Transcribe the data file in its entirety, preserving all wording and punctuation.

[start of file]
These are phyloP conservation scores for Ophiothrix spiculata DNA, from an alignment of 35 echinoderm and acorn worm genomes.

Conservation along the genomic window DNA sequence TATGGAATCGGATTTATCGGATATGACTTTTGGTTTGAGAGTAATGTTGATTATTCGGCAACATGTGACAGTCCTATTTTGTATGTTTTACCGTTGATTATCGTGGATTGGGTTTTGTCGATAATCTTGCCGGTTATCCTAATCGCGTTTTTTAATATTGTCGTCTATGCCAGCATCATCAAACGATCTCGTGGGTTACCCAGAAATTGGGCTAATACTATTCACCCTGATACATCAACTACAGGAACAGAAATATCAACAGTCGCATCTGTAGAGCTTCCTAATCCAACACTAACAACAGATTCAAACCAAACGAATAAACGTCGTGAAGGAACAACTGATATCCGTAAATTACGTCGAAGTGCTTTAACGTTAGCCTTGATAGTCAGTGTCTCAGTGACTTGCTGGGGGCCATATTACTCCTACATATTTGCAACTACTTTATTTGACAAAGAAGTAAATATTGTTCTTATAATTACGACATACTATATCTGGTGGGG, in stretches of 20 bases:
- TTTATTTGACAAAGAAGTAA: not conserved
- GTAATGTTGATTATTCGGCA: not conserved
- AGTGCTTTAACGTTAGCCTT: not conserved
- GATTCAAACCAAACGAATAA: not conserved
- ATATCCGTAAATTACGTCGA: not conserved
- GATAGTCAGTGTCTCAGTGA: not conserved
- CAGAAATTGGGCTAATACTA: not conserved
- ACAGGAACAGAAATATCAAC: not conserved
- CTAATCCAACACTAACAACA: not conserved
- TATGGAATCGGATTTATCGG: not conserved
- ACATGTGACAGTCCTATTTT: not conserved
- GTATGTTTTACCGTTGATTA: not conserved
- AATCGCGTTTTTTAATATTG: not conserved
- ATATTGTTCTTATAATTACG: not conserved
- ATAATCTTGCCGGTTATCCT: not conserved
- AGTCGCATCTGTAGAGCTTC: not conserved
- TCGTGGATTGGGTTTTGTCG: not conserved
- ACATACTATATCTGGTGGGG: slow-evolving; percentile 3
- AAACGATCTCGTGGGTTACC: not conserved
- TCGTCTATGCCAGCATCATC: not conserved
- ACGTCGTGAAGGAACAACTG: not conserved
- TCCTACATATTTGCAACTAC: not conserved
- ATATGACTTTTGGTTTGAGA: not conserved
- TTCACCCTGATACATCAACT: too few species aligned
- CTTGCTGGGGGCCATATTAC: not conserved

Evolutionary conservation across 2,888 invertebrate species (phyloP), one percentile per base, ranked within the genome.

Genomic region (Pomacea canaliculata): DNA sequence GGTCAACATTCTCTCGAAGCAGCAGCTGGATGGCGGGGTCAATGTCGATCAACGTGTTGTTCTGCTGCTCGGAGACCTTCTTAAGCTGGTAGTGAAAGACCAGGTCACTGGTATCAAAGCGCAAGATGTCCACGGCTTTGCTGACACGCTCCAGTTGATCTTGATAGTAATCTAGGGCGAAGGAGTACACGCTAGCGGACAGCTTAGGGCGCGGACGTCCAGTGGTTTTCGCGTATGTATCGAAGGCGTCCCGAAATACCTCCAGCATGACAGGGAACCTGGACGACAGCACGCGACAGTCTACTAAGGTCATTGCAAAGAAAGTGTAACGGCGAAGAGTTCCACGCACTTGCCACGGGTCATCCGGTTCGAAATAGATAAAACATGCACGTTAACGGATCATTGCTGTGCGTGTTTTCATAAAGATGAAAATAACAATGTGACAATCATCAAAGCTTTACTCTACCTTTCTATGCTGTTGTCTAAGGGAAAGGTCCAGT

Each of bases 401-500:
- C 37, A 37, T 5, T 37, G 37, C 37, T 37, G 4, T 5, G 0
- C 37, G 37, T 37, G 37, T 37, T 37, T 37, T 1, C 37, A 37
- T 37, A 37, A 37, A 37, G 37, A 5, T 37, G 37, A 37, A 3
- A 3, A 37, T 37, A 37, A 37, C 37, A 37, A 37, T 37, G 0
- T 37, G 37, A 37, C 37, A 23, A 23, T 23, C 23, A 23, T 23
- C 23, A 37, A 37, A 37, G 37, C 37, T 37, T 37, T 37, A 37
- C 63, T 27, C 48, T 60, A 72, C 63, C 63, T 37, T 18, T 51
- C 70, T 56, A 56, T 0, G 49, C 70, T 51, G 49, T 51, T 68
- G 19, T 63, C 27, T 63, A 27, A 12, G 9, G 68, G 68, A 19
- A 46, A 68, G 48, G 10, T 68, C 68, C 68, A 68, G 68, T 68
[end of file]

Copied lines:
These are phyloP conservation scores for Ophiothrix spiculata DNA, from an alignment of 35 echinoderm and acorn worm genomes.

Conservation along the genomic window DNA sequence TATGGAATCGGATTTATCGGATATGACTTTTGGTTTGAGAGTAATGTTGATTATTCGGCAACATGTGACAGTCCTATTTTGTATGTTTTACCGTTGATTATCGTGGATTGGGTTTTGTCGATAATCTTGCCGGTTATCCTAATCGCGTTTTTTAATATTGTCGTCTATGCCAGCATCATCAAACGATCTCGTGGGTTACCCAGAAATTGGGCTAATACTATTCACCCTGATACATCAACTACAGGAACAGAAATATCAACAGTCGCATCTGTAGAGCTTCCTAATCCAACACTAACAACAGATTCAAACCAAACGAATAAACGTCGTGAAGGAACAACTGATATCCGTAAATTACGTCGAAGTGCTTTAACGTTAGCCTTGATAGTCAGTGTCTCAGTGACTTGCTGGGGGCCATATTACTCCTACATATTTGCAACTACTTTATTTGACAAAGAAGTAAATATTGTTCTTATAATTACGACATACTATATCTGGTGGGG, in stretches of 20 bases:
- TTTATTTGACAAAGAAGTAA: not conserved
- GTAATGTTGATTATTCGGCA: not conserved
- AGTGCTTTAACGTTAGCCTT: not conserved
- GATTCAAACCAAACGAATAA: not conserved
- ATATCCGTAAATTACGTCGA: not conserved
- GATAGTCAGTGTCTCAGTGA: not conserved
- CAGAAATTGGGCTAATACTA: not conserved
- ACAGGAACAGAAATATCAAC: not conserved
- CTAATCCAACACTAACAACA: not conserved
- TATGGAATCGGATTTATCGG: not conserved
- ACATGTGACAGTCCTATTTT: not conserved
- GTATGTTTTACCGTTGATTA: not conserved
- AATCGCGTTTTTTAATATTG: not conserved
- ATATTGTTCTTATAATTACG: not conserved
- ATAATCTTGCCGGTTATCCT: not conserved
- AGTCGCATCTGTAGAGCTTC: not conserved
- TCGTGGATTGGGTTTTGTCG: not conserved
- ACATACTATATCTGGTGGGG: slow-evolving; percentile 3
- AAACGATCTCGTGGGTTACC: not conserved
- TCGTCTATGCCAGCATCATC: not conserved
- ACGTCGTGAAGGAACAACTG: not conserved
- TCCTACATATTTGCAACTAC: not conserved
- ATATGACTTTTGGTTTGAGA: not conserved
- TTCACCCTGATACATCAACT: too few species aligned
- CTTGCTGGGGGCCATATTAC: not conserved

Evolutionary conservation across 2,888 invertebrate species (phyloP), one percentile per base, ranked within the genome.

Genomic region (Pomacea canaliculata): DNA sequence GGTCAACATTCTCTCGAAGCAGCAGCTGGATGGCGGGGTCAATGTCGATCAACGTGTTGTTCTGCTGCTCGGAGACCTTCTTAAGCTGGTAGTGAAAGACCAGGTCACTGGTATCAAAGCGCAAGATGTCCACGGCTTTGCTGACACGCTCCAGTTGATCTTGATAGTAATCTAGGGCGAAGGAGTACACGCTAGCGGACAGCTTAGGGCGCGGACGTCCAGTGGTTTTCGCGTATGTATCGAAGGCGTCCCGAAATACCTCCAGCATGACAGGGAACCTGGACGACAGCACGCGACAGTCTACTAAGGTCATTGCAAAGAAAGTGTAACGGCGAAGAGTTCCACGCACTTGCCACGGGTCATCCGGTTCGAAATAGATAAAACATGCACGTTAACGGATCATTGCTGTGCGTGTTTTCATAAAGATGAAAATAACAATGTGACAATCATCAAAGCTTTACTCTACCTTTCTATGCTGTTGTCTAAGGGAAAGGTCCAGT

Each of bases 401-500:
- C 37, A 37, T 5, T 37, G 37, C 37, T 37, G 4, T 5, G 0
- C 37, G 37, T 37, G 37, T 37, T 37, T 37, T 1, C 37, A 37
- T 37, A 37, A 37, A 37, G 37, A 5, T 37, G 37, A 37, A 3
- A 3, A 37, T 37, A 37, A 37, C 37, A 37, A 37, T 37, G 0
- T 37, G 37, A 37, C 37, A 23, A 23, T 23, C 23, A 23, T 23
- C 23, A 37, A 37, A 37, G 37, C 37, T 37, T 37, T 37, A 37
- C 63, T 27, C 48, T 60, A 72, C 63, C 63, T 37, T 18, T 51
- C 70, T 56, A 56, T 0, G 49, C 70, T 51, G 49, T 51, T 68
- G 19, T 63, C 27, T 63, A 27, A 12, G 9, G 68, G 68, A 19
- A 46, A 68, G 48, G 10, T 68, C 68, C 68, A 68, G 68, T 68